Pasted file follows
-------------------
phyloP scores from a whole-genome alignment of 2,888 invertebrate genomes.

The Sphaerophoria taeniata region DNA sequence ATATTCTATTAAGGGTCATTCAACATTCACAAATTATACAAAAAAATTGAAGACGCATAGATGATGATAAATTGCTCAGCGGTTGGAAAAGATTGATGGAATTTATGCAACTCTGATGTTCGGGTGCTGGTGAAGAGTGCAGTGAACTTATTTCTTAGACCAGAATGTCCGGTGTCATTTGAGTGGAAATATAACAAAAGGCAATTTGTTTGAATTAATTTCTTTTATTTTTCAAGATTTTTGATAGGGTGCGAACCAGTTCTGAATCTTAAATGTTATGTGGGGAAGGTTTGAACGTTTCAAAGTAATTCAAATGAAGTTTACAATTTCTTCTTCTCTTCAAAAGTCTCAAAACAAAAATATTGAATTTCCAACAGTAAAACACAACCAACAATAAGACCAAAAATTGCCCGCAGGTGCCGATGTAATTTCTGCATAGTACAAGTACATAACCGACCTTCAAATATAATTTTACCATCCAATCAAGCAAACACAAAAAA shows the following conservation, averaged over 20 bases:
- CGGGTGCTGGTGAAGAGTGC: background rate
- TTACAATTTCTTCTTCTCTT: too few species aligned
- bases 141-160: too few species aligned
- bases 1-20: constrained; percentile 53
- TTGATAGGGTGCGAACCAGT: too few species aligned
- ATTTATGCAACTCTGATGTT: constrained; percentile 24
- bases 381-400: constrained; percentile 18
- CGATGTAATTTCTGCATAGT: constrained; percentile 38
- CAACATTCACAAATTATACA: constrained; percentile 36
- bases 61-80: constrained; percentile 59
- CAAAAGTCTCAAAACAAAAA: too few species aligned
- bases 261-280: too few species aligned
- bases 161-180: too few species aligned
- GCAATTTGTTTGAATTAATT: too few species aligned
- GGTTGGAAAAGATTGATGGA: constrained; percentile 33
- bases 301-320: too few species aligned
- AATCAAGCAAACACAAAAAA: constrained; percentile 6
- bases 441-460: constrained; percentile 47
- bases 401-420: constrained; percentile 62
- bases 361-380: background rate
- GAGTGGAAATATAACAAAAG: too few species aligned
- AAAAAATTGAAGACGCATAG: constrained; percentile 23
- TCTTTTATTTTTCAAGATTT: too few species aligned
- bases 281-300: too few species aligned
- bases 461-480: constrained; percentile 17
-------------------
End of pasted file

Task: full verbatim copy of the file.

phyloP scores from a whole-genome alignment of 2,888 invertebrate genomes.

The Sphaerophoria taeniata region DNA sequence ATATTCTATTAAGGGTCATTCAACATTCACAAATTATACAAAAAAATTGAAGACGCATAGATGATGATAAATTGCTCAGCGGTTGGAAAAGATTGATGGAATTTATGCAACTCTGATGTTCGGGTGCTGGTGAAGAGTGCAGTGAACTTATTTCTTAGACCAGAATGTCCGGTGTCATTTGAGTGGAAATATAACAAAAGGCAATTTGTTTGAATTAATTTCTTTTATTTTTCAAGATTTTTGATAGGGTGCGAACCAGTTCTGAATCTTAAATGTTATGTGGGGAAGGTTTGAACGTTTCAAAGTAATTCAAATGAAGTTTACAATTTCTTCTTCTCTTCAAAAGTCTCAAAACAAAAATATTGAATTTCCAACAGTAAAACACAACCAACAATAAGACCAAAAATTGCCCGCAGGTGCCGATGTAATTTCTGCATAGTACAAGTACATAACCGACCTTCAAATATAATTTTACCATCCAATCAAGCAAACACAAAAAA shows the following conservation, averaged over 20 bases:
- CGGGTGCTGGTGAAGAGTGC: background rate
- TTACAATTTCTTCTTCTCTT: too few species aligned
- bases 141-160: too few species aligned
- bases 1-20: constrained; percentile 53
- TTGATAGGGTGCGAACCAGT: too few species aligned
- ATTTATGCAACTCTGATGTT: constrained; percentile 24
- bases 381-400: constrained; percentile 18
- CGATGTAATTTCTGCATAGT: constrained; percentile 38
- CAACATTCACAAATTATACA: constrained; percentile 36
- bases 61-80: constrained; percentile 59
- CAAAAGTCTCAAAACAAAAA: too few species aligned
- bases 261-280: too few species aligned
- bases 161-180: too few species aligned
- GCAATTTGTTTGAATTAATT: too few species aligned
- GGTTGGAAAAGATTGATGGA: constrained; percentile 33
- bases 301-320: too few species aligned
- AATCAAGCAAACACAAAAAA: constrained; percentile 6
- bases 441-460: constrained; percentile 47
- bases 401-420: constrained; percentile 62
- bases 361-380: background rate
- GAGTGGAAATATAACAAAAG: too few species aligned
- AAAAAATTGAAGACGCATAG: constrained; percentile 23
- TCTTTTATTTTTCAAGATTT: too few species aligned
- bases 281-300: too few species aligned
- bases 461-480: constrained; percentile 17